As more and more crime moves online, computer scientists, criminologists and legal academics have joined forces in Cambridge to improve our understanding and responses to cybercrime, helping governments, businesses and ordinary users construct better defences.
Opinion: Thirty years on as 'new Cold War' looms, US and Russia should remember the Rekyjavik summit21 Oct 2016
David Reynolds (Faculty of History) and Kristina Spohr (London School of Economics and Political Science) discuss current relations between the US & Russia, and whether there are any lessons to be learned from the era of détente and the end of the Cold War in the 1970s and 1980s.
Computers that learn for themselves are with us now. As they become more common in ‘high-stakes’ applications like robotic surgery, terrorism detection and driverless cars, researchers ask what can be done to make sure we can trust them.
A new design for transistors which operate on ‘scavenged’ energy from their environment could form the basis for devices which function for months or years without a battery, and could be used for wearable or implantable electronics.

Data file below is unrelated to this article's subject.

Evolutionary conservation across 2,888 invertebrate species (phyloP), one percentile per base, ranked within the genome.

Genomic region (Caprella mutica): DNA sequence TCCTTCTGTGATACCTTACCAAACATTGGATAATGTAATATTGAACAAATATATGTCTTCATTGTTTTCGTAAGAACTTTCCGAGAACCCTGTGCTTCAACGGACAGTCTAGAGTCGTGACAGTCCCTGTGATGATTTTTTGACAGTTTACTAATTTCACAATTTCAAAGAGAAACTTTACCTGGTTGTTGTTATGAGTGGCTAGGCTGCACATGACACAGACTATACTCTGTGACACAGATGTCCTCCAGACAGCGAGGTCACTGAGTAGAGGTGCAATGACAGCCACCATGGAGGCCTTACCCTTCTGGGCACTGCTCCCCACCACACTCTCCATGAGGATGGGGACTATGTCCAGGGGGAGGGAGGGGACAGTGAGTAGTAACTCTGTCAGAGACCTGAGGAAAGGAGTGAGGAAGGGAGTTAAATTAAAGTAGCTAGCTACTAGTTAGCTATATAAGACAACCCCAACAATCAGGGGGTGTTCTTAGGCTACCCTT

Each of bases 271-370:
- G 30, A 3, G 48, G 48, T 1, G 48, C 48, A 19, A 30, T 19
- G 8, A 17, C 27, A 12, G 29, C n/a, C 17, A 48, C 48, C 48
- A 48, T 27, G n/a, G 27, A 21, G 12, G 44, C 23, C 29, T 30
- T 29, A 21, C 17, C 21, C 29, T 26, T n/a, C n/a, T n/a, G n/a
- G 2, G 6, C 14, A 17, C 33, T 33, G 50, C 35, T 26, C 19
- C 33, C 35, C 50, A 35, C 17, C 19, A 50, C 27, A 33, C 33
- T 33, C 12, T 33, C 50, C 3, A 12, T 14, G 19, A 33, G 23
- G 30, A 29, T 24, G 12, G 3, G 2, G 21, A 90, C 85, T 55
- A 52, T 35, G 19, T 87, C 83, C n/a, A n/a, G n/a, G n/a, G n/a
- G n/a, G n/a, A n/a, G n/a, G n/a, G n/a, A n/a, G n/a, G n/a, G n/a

In the fourth of a new series of comment pieces written by linguists at Cambridge, Wendy Ayres-Bennett, Professor of French Philology and Linguistics, argues that the UK Government needs a coherent policy on languages as the country prepares to leave the EU.
Cambridge University’s 160 year old Football club has been honoured with a special award for its contribution to the history of the beautiful game and its place as “the oldest club in the world”
Olivia Remes (Department of Public Health and Primary Care) discusses new research which suggests that generalised anxiety disorder is associated with a two times higher risk for cancer deaths – but only in men.
“The best or worst thing to happen to humanity” - Stephen Hawking launches Centre for the Future of Intelligence19 Oct 2016
Artificial intelligence has the power to eradicate poverty and disease or hasten the end of human civilisation as we know it – according to a speech delivered by Professor Stephen Hawking this evening.
Anti-inflammatory drugs similar to those used to treat conditions such as rheumatoid arthritis and psoriasis could in future be used to treat some cases of depression, concludes a review led by the University of Cambridge, which further implicates our immune system in mental health disorders.